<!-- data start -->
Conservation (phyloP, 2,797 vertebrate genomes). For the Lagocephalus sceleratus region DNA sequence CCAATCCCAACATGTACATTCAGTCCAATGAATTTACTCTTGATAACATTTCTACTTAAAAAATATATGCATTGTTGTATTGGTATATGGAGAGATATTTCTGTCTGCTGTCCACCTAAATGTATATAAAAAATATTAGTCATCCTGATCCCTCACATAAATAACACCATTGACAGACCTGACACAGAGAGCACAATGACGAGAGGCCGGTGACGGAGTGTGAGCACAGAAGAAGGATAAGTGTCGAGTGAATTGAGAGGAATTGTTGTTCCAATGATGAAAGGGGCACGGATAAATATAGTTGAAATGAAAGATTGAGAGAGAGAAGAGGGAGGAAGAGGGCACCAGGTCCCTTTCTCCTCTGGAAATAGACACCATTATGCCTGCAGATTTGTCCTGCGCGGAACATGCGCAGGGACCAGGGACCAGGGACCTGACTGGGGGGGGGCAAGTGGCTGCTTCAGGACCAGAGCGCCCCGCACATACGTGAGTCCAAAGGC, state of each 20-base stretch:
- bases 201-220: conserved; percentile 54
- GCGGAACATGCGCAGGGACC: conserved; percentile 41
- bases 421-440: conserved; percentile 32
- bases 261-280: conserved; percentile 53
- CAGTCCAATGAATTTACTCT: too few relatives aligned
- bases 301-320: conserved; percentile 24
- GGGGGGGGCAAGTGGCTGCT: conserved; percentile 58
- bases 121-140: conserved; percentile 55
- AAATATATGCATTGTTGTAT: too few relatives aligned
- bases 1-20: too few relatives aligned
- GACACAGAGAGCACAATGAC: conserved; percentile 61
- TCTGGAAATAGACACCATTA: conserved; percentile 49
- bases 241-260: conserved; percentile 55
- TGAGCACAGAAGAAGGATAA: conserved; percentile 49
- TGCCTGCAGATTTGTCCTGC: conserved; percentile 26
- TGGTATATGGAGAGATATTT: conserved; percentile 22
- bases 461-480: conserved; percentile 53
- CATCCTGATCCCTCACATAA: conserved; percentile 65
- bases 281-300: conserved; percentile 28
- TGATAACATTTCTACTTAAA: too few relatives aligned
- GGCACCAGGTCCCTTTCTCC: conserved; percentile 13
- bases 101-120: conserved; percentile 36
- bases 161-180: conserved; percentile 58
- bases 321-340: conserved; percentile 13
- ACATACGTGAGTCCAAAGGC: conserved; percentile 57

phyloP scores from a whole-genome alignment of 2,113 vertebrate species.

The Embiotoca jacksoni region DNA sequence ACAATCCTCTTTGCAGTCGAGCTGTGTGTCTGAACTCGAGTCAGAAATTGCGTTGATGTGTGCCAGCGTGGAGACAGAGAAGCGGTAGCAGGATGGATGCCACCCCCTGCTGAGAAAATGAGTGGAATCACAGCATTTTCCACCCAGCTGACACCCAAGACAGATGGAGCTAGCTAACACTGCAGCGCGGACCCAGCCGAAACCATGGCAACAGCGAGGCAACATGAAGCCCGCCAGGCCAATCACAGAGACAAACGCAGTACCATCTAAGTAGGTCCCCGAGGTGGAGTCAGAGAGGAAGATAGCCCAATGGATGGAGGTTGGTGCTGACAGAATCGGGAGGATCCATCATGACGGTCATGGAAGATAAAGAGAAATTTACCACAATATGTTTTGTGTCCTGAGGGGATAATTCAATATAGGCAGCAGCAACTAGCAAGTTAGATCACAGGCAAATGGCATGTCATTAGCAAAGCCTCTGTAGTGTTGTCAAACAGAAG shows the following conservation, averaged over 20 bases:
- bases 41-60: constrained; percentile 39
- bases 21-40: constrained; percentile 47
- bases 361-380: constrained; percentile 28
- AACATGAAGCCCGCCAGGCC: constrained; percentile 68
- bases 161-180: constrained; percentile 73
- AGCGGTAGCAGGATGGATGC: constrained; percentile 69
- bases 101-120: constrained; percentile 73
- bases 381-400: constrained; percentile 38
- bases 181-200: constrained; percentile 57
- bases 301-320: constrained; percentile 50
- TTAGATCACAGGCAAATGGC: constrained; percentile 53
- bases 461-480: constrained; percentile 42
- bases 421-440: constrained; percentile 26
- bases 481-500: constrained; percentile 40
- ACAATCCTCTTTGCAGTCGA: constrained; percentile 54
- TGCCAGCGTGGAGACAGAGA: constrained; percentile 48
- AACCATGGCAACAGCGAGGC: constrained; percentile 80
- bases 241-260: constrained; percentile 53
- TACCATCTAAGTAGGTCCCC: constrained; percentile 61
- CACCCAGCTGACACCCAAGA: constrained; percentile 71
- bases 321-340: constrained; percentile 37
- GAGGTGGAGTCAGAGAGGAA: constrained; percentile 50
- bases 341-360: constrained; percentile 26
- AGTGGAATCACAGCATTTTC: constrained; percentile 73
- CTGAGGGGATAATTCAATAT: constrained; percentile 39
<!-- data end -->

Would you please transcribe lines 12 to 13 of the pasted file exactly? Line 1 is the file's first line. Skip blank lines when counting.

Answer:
- GACACAGAGAGCACAATGAC: conserved; percentile 61
- TCTGGAAATAGACACCATTA: conserved; percentile 49